It is the winter of 1953 in Flanders. Carolus Friskelo is 23 years old and wants to become a farmer, but there is little farmland available in Belgium. There is an article in the newspaper about Paraguay where farmland is abundant. ‘You only have to throw the seeds on the ground, and everything grows’ is written. Carolus gets some pocket money from your father and jumps on the boat to Paraguay. A priest waits for Carolus in the harbour of Asuncion, who will help him to find some land. He hands over his pocket money who will arrange everything, but one day later the priest has disappeared, with Carolus money. He wanders through the streets in Asuncion, with only a passport in his hands, until the police arrests him. He barely speaks a word of Spanish, but understands that there are some Belgians in Capitan Miranda and there should be some land available. The region is colonised with foreigners. Mainly Germans, but also a lot of Japanese, Russians, Polish and Belgians. Many of them came after the second world war, ran away because they were on the ‘wrong’ side.
‘If you don’t find a girl within three years, you can come back home’ Carolus parents whispered into his ears. His story was going around and one day a German priest came to him and said ‘I heard that you are looking for a girl’. The priest takes him to the church of the boarding school where a dozen of ladies is sitting on a chair. ‘Pick your choice’ says the priest. Carolus has a good look at all the girls, but one of them limps, the other isn’t mentally stable, and this way all of them have a problem. Later he gets a lunch in the dining hall of the school. There he sees Erica, who cooks and serves the meals to the tables. That’s the one, he knows at that moment, and a couple of days later they marry. They don’t sit back and start breeding like rabbits, no less than fifteen children, almost every year a new one. They can use those extra hands at the farm. ‘When I was eight years old, I was assigned my first cow’ says Oscar ‘and it became three cows when I was thirteen. Every morning before going to school, we had to milk our cow’.
The three eldest sons have to go to Belgium for the military service. Oscar is one of them and he goes to the marine forces. In all those years Carolus and Erica often go to Belgium, sometimes for holidays, sometimes for medical reasons. ‘Not in Paraguay, go to Europa, the doctor told me’ explains Erica. She is from German-Brazilian origin and spoke German at home. The operating language in the Friskelo’s family was German and the children learn Spanish and Guarani in school. The Flemish they learned in Belgium. Except Heidi, all of the children went to Belgium, and she is the only one who doesn’t speak Flemish. Many of them, like Oscar and Yrene, lived a long time in Belgium and came back. Still it is impressive how they manage Flemish, because within the family they only speak Spanish these days and the Flemish they barely use. In the houses some of the old Belgian culture remains, but it doesn’t breath the old Belgium. Vintage furniture came from Belgium, they have some famous beer glasses, a waffle maker and a deep fryer. But the weekly french fries days they don’t know. The grandchildren say ‘oma’ (Flemish word for grandmother) to Erica. A couple of days later we visit her. Carolus passed away a couple of years ago, but Erica is still very clever. With a strong Flemish accent she tells about the first meeting with her husband. ‘A big family’ we say. ‘Sure, that’s the way it used to be. We are a blessed family’ she continues ‘my husband doesn’t live anymore, but all the fifteen children are healthy’.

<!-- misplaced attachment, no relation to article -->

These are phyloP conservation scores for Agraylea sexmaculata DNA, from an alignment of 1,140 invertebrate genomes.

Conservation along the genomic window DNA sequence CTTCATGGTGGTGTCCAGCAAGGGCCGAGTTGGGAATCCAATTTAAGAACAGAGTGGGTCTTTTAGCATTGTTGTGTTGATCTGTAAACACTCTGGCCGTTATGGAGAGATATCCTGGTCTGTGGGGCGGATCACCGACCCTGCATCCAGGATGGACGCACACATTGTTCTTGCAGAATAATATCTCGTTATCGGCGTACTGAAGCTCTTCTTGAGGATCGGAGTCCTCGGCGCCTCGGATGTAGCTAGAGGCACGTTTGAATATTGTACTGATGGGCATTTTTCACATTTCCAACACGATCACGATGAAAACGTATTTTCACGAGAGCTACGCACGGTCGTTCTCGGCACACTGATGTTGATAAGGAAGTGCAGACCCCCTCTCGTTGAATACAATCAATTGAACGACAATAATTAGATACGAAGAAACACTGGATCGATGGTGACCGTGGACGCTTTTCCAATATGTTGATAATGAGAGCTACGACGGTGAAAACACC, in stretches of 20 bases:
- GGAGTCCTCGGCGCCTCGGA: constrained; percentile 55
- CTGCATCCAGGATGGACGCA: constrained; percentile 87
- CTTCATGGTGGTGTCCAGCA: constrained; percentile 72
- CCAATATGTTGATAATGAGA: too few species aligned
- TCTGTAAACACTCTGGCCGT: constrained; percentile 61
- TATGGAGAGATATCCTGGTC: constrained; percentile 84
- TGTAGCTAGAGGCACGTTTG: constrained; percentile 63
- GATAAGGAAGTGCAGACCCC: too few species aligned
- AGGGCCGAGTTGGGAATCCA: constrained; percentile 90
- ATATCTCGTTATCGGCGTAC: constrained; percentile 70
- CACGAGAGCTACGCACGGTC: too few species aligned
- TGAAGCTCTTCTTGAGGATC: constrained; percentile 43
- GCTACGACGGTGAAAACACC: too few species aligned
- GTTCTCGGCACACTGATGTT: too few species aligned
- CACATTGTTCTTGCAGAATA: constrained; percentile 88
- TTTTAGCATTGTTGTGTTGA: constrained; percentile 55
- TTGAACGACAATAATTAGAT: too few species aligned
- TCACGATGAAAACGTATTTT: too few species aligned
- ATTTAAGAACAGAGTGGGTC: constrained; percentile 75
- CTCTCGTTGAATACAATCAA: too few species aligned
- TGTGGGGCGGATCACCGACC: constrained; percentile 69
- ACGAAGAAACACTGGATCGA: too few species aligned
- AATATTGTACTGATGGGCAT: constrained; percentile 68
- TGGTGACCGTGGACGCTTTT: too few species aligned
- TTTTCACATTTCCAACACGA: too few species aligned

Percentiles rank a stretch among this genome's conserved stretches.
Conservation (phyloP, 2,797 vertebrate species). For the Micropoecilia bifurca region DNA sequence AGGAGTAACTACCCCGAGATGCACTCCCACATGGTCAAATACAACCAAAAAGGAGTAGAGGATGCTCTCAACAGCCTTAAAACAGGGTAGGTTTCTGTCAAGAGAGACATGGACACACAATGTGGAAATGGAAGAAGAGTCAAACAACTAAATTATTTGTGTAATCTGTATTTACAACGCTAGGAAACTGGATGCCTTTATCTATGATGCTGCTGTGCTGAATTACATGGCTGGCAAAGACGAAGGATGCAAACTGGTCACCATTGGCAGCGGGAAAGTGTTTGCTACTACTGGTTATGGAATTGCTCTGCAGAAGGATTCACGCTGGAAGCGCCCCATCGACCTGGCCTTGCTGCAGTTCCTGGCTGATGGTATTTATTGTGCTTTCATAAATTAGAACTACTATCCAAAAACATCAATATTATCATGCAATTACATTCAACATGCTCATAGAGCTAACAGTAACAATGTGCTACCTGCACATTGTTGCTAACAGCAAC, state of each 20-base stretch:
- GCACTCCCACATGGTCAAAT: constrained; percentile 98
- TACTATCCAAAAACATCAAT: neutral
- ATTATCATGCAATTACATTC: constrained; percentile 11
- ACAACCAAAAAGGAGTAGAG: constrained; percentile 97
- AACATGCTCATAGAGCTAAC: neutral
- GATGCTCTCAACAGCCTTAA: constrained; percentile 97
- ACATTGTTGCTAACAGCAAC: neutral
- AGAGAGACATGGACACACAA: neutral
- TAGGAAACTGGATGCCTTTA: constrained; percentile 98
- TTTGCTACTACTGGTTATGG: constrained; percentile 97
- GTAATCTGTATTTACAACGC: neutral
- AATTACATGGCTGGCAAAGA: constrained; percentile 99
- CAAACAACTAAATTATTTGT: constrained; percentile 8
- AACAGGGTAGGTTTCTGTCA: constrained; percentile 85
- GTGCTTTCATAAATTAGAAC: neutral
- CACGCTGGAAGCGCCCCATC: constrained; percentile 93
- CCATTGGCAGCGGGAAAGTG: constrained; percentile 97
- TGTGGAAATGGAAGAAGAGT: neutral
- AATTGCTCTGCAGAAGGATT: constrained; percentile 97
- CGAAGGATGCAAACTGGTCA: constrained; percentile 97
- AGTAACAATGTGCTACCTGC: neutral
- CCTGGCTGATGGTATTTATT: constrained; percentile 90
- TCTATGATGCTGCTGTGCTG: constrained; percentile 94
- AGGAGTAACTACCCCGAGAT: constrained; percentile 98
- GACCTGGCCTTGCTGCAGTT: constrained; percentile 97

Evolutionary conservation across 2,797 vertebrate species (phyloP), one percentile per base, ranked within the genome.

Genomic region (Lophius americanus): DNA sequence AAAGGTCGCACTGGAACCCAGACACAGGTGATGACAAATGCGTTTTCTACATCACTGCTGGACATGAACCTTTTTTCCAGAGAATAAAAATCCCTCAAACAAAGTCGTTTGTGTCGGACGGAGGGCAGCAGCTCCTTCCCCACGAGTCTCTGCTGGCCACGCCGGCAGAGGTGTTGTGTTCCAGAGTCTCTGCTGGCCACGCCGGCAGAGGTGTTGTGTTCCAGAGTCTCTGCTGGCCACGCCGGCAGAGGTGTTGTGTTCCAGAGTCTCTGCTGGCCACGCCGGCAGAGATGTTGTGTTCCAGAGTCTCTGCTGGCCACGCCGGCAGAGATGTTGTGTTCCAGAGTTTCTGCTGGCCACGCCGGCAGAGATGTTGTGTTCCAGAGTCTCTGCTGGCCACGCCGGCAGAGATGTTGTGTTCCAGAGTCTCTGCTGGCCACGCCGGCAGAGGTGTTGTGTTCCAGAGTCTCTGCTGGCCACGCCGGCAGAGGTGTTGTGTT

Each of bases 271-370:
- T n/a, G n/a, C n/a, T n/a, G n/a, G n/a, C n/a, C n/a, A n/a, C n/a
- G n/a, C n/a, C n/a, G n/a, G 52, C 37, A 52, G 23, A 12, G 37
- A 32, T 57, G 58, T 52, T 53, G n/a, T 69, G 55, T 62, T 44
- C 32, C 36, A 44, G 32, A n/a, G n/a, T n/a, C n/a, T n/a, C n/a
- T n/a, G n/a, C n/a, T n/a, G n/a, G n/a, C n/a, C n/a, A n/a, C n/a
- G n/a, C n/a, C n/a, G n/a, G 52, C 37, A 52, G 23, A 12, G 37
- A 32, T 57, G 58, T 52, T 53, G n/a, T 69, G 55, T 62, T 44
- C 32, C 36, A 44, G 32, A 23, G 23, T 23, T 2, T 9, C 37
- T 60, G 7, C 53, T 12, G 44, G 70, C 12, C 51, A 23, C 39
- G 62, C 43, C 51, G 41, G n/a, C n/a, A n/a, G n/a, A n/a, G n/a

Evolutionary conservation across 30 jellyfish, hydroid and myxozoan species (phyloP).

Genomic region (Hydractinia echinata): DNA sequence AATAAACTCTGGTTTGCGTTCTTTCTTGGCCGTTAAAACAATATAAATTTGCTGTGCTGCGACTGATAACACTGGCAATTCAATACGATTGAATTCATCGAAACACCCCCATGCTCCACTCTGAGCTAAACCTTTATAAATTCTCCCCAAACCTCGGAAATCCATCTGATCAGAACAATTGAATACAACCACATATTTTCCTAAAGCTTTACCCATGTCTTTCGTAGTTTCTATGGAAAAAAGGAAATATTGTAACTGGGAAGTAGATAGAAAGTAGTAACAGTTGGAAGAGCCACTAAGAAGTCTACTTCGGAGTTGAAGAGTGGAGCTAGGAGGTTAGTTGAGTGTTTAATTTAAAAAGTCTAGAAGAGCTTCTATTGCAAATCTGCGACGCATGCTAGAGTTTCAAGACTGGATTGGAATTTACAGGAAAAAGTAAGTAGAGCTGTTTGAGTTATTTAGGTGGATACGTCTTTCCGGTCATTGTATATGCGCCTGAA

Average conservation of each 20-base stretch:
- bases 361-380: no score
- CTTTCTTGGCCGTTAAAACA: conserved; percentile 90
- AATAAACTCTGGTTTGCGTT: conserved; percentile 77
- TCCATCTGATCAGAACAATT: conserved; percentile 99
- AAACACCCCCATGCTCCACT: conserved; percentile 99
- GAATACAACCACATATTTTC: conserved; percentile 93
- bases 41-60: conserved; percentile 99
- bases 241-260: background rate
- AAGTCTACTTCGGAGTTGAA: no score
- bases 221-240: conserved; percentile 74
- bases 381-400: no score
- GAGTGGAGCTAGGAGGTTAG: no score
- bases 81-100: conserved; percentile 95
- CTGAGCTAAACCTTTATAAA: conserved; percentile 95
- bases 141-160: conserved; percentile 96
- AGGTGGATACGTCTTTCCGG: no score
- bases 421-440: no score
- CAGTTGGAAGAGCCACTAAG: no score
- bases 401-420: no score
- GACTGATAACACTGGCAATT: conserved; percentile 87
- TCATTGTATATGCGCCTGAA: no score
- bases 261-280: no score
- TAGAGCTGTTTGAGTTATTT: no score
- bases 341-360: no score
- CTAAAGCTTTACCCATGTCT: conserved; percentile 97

Half of all the children live in Belgium these days, the other half in Capitan Miranda in Paraguay. Those who live in Paraguay are all farmers, or related to agriculture. Heidi and her husband have a slaughterhouse where they change every week four to five cows into pieces of meat. Oscar had a dairy farm for a several years, but now only has some cows, corn and soja. Yrene is the youngest of the children and studies to be a kindergarten teacher. Her husband is a carpenter and they lived more than ten years in Belgium. There they worked in a factory, had a decent life, but missed the life in Paraguay. The calm, the beautiful nature and the Paraguayan culture took them back to Paraguay. Although they are raised with a Belgian-German culture, they all are born in Paraguay. Nowadays there are seven different Belgian families in Capitan Miranda, with familiar names like De Smet en Godefroit, but most of the ‘real’ Belgians passed away. It are the children who live up the family name, but slowly the culture disappears. In the past the family came together every week in the local clubhouse, but now these meetings are scarce. There won’t remain much Belgian culture in the next generation.